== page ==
In the latest news and analysis…
Jeune Afrique reports that the French defence ministry has released its annual report to parliament on arms exports and while undemocratic Morocco was the top African importer, Arab Spring heavyweights Libya and Egypt were second and fourth, respectively.
“Forces loyal to Moammar Gadhafi fought the rebels with new French weapons: 88.4 million euros worth of military equipment was shipped to Libya last year (the most in five years), according to a report to parliament for 2010 published on Oct. 26. While Paris insists arms exports are conditional on the “respect for human rights” of the buyers, that criterion was not applied to the Jamahiriya… But ministry of defence spokesman General Philippe Pontiès said “as soon as the Arab revolutions began, all authorizations were frozen.” (Translated from the French)
A Nigerian foreign affairs official has called for a crackdown on the illegal importation of small arms into West Africa by “corporate warlords” from rich countries, according to the Africa Report.
“[Lawrence Olefumi Obisakin] said small arms and light weapons were the “weapons of mass destruction” in West Africa, in view of the devastation witnessed from their misuse and the destabilising effects they had on the region’s socio-economic development, including the Niger Delta.
Nigeria had spent more than $10 billion in the last two decades to stem the tide of recurrent conflicts caused by the circulation of an estimated eight million small arms, he said.”
A coalition of human rights and indigenous peoples’ groups has released a statement welcoming the start of an international hearing into land rights in Canada.
“The case before Inter-American Commission on Human Rights (IACHR) concerns the 1884 expropriation of over 237,000 hectares of resource-rich land from the traditional territories of the Hul’qumi’num peoples on Vancouver Island. The Hul’qumi’num Treaty Group (HTG) alleges that Canada has violated international human rights norms by refusing to negotiate for any form of redress for the expropriated lands, which are now mostly in the hands of large forestry companies, and by failing to protect Hul’qumi’num interests while the dispute remains unresolved.”
Consumers of war
In an interview with the Calgary Herald, physician and humanitarian Samantha Nutt discusses her new book Damned Nations: Greed, Guns, Armies and Aid and the ways in which rich countries help perpetuate conflict around the world.
“We think these conflicts around the world have nothing to do with us,” she says, adding, “We are, literally, consumers of war,” through everything from our pension funds to the purchasing of cellphones, diamond rings and gasoline.
“The Canada Pension Plan has investments in arms manufacturers,” she says, noting in her book she provides advice to average Canadians on how to keep closer tabs on where their investments, and charity dollars, go.”
Reuters reports South African mining giant AngloGold Ashanti has started paying a 30 percent corporate tax rate to Tanzania after more than a decade of commercial production in the country.
“The government began negotiations with mining companies to pay the tax after drafting a new mining policy in 2009 and the subsequent passing of new mining legislation last year.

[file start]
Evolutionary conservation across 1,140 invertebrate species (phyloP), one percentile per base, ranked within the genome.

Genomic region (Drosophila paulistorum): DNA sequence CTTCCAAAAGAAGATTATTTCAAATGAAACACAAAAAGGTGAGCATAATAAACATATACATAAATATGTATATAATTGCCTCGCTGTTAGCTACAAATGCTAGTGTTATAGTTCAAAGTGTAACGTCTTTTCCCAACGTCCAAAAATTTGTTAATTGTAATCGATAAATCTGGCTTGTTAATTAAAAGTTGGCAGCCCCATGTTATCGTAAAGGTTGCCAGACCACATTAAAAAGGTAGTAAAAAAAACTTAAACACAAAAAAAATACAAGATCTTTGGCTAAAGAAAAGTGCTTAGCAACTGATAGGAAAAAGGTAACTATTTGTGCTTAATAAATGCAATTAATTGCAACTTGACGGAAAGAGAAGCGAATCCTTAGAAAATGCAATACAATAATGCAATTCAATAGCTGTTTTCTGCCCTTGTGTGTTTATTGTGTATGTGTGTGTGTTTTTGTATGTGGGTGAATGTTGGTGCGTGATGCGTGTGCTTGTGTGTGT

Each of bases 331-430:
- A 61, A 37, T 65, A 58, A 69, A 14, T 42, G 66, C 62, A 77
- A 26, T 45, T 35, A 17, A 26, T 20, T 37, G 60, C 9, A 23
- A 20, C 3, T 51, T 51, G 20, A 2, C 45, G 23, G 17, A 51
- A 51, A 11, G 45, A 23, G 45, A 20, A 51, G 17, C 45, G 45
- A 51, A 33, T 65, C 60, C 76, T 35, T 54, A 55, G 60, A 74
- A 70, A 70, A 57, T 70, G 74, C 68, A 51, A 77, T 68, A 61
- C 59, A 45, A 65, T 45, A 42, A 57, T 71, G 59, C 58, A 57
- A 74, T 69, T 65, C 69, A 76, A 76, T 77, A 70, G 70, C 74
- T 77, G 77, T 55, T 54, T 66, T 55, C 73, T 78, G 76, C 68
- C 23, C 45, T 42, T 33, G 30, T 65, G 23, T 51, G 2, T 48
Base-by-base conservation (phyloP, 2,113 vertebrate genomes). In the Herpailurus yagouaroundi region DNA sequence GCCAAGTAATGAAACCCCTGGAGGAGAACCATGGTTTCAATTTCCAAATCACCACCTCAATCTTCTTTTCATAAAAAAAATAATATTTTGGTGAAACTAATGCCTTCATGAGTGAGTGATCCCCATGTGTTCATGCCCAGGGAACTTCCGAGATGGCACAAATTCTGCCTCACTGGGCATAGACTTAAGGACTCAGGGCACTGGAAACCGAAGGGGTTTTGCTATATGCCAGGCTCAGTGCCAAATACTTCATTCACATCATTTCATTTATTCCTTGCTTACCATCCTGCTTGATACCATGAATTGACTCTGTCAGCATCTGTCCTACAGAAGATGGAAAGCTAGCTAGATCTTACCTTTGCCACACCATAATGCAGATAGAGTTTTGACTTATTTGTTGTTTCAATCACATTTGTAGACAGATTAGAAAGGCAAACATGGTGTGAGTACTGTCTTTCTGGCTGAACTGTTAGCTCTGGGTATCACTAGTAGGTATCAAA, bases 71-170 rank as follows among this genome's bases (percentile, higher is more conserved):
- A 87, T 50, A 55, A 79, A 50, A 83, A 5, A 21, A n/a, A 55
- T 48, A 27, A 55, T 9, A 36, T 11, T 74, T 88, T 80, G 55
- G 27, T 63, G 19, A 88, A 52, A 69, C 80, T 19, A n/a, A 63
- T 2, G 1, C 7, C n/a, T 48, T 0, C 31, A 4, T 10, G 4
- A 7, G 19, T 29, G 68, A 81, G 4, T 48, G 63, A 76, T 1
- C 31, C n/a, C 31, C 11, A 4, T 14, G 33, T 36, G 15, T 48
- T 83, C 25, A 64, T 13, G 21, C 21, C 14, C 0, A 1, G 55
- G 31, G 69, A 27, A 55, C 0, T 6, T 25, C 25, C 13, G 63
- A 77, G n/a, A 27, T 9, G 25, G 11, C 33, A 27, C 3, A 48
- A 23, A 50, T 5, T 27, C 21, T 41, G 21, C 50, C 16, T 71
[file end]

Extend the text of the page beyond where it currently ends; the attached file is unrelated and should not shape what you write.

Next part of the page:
‘This is the first time that AngloGold will start paying corporate tax since it entered the Tanzanian market,’ said the presidency.
Australian gold miner Resolute Mining was the first mining company to start paying corporate tax in Tanzania, according to the African country’s minerals ministry.
Mining officials said the government was also in talks with African Barrick Gold , which has four gold mines in Tanzania, on payment of the tax.”
Social protection floor
A new UN report calls for the worldwide establishment of a “social protection floor” that would guarantee a basic, livable income for all through transfers in cash or in kind.
“This report…shows that the extension of social protection, drawing on social protection floors, can play a pivotal role in relieving people of poverty and deprivation. It can in addition help people adapt their skills to overcome the constraints that block their full participation in a changing economic and social environment, contributing to improved human capital development and stimulating greater productive activity. The report also shows how social protection has helped to stabilize aggregate demand in times of crisis and to increase resilience against economic shocks, contributing to accelerate recovery towards more inclusive and sustainable development paths.”
The European Network on Debt and Development’s Alex Marriage argues proposed EU corporate tax harmonization is a nice idea but may do more harm than good unless it establishes a compulsory minimum rate.
“The [European] Commission’s proposal is commendable for introducing a form of formulary apportionment which seeks to establish where real economic activity takes place by looking at staffing levels, sales, assets, etc. meaning that companies cannot simply cherry pick the location where rates are lowest. This would be a crucial step forward in the fight against transfer pricing abuse by companies that use subsidiaries in low tax jurisdictions in order to minimise their tax bills. Secondly this is a move towards increased tax cooperation.”
The failure fad
Bottom Up Thinking’s MJ argues that the development industry’s growing penchant for admitting failure is a good thing but is unconvinced that this newfound humility has so far actually led to any fundamental questioning of assumptions.
“It’s hard enough to admit failure in the first place. It’s even harder to admit that you might actually be the problem. And what matter most is what you do after you’ve admitted failure.”